Art taked weird turns at the Helsinki’s HAM

“This reminds me of those school trips we’d take to churches, temples and mosques at a kid… Some of the pieces are way too scary… ” said my friend as we walked from exhibit to exhibit, “I really wonder what these artists were thinking…”

We walked on to another exhibit?

“Bloody Hell!…. Oh, I thought it was Emily from the possession film…”

“Wait, maybe there’s a feminist message here? Maybe it’s not meant to be ‘Emily’ and more like women can look beautiful and stand tall?”

“Dude… Seriously… ”

“We are in one of the most progressive parts of the world… Then again isn’t art about seeing what you want to see?”

And that started a while different conversation.

That throw away conversation was made in reference to the school excursions that Singaporean school children take to religious institutions to learn about the various major religions that form the tapestry of the island nation. As you can imagine, most school children don’t take too well to religion. And it seemed in this case, us former school children didn’t immediately warm to the art on display.

HAM, is the rebranded name for the Helsinki Art Museum.

The Musuem showcases modern, contemporary pieces from local artists and not classical works, so don’t expect paintings from the Dutch Masters or the Nordic School. Expect interpretive work, modern work, abstract work. Modern contemporary art is a relatively controversial field, not everyone can appreciate it because it is so different from our layman conception of art. In fact the majority impression is that it is not.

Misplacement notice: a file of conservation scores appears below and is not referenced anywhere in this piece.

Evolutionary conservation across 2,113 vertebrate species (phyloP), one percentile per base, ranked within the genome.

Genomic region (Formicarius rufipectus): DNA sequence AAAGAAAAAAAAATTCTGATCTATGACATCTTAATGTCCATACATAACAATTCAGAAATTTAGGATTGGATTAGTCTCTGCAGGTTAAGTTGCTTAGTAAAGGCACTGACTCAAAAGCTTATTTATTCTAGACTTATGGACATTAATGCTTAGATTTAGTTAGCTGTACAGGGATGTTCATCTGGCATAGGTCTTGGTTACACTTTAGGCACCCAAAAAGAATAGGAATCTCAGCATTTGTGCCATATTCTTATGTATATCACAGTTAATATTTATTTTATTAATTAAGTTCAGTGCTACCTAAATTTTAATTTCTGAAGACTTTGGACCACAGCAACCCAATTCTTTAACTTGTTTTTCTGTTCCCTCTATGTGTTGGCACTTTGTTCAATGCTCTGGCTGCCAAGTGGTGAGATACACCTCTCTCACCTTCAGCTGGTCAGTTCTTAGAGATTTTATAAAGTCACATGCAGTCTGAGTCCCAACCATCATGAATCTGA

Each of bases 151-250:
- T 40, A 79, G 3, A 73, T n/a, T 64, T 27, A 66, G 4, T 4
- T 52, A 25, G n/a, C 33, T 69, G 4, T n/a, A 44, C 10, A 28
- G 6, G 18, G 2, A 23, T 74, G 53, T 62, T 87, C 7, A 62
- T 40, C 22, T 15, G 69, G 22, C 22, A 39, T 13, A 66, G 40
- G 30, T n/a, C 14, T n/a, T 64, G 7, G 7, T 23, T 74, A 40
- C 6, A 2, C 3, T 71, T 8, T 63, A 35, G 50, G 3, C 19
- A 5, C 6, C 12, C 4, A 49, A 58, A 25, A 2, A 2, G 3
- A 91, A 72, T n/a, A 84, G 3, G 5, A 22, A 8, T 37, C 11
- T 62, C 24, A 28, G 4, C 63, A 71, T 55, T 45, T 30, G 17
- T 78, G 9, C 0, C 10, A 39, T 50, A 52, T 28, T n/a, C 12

To be fair though, this is not criticism that has just emerged criticism against the direction of art already happened two decades ago. Every generation of art and artists tends to come up against public sentiment, only to sometimes be discovered and appreciated after death. Vincent Van Gogh may be famous now, but he received generally acclaim only when he was close to his deathbed (at a grand old 37 years old). Others like El Greco, Johanes Veermer and Claude Monet had a similar reception during their lifetimes.

Having said that art is too subjective to allow absolutes (some disagree) and one person’s art may be another persons agony, we felt that rather acutely. But art should make you ponder, reflect and think and the works at HAM certainly made us do that.

HAM flagship location is at a cultural centre known as Tennis Palace (Tennispalatsi in Finnish), a building designed in the functionalist form in preparation for the 1940 Summer Olympics (which were cancelled due to World War II). There is no sports played there today, but movies in 14 large theatres. And a few museums, HAM being one of the few free ones (selected exhibits are paid though).

While it has a physical location, HAM bills itself as more than just a conventional museum, it is in their words, ‘a Musuem the size of Helsinki’ because half the more than 9000 pieces of art in its care are on display all over Helsinki – in parks, streets, offices, libraries etc. The idea of turning the daily drag into an accessible artistic adventure is an admirable one, authorities in Stockholm do it through its metro system, those in Gdansk, Vilnius and Georgetown do it through their street art. Public art however is usually admired for aesthetic reasons rather than intellectual ones so I’m guessing those pieces hung in public places aren’t as weird.

Go to HAM and decide for yourself.

ON THE MAP

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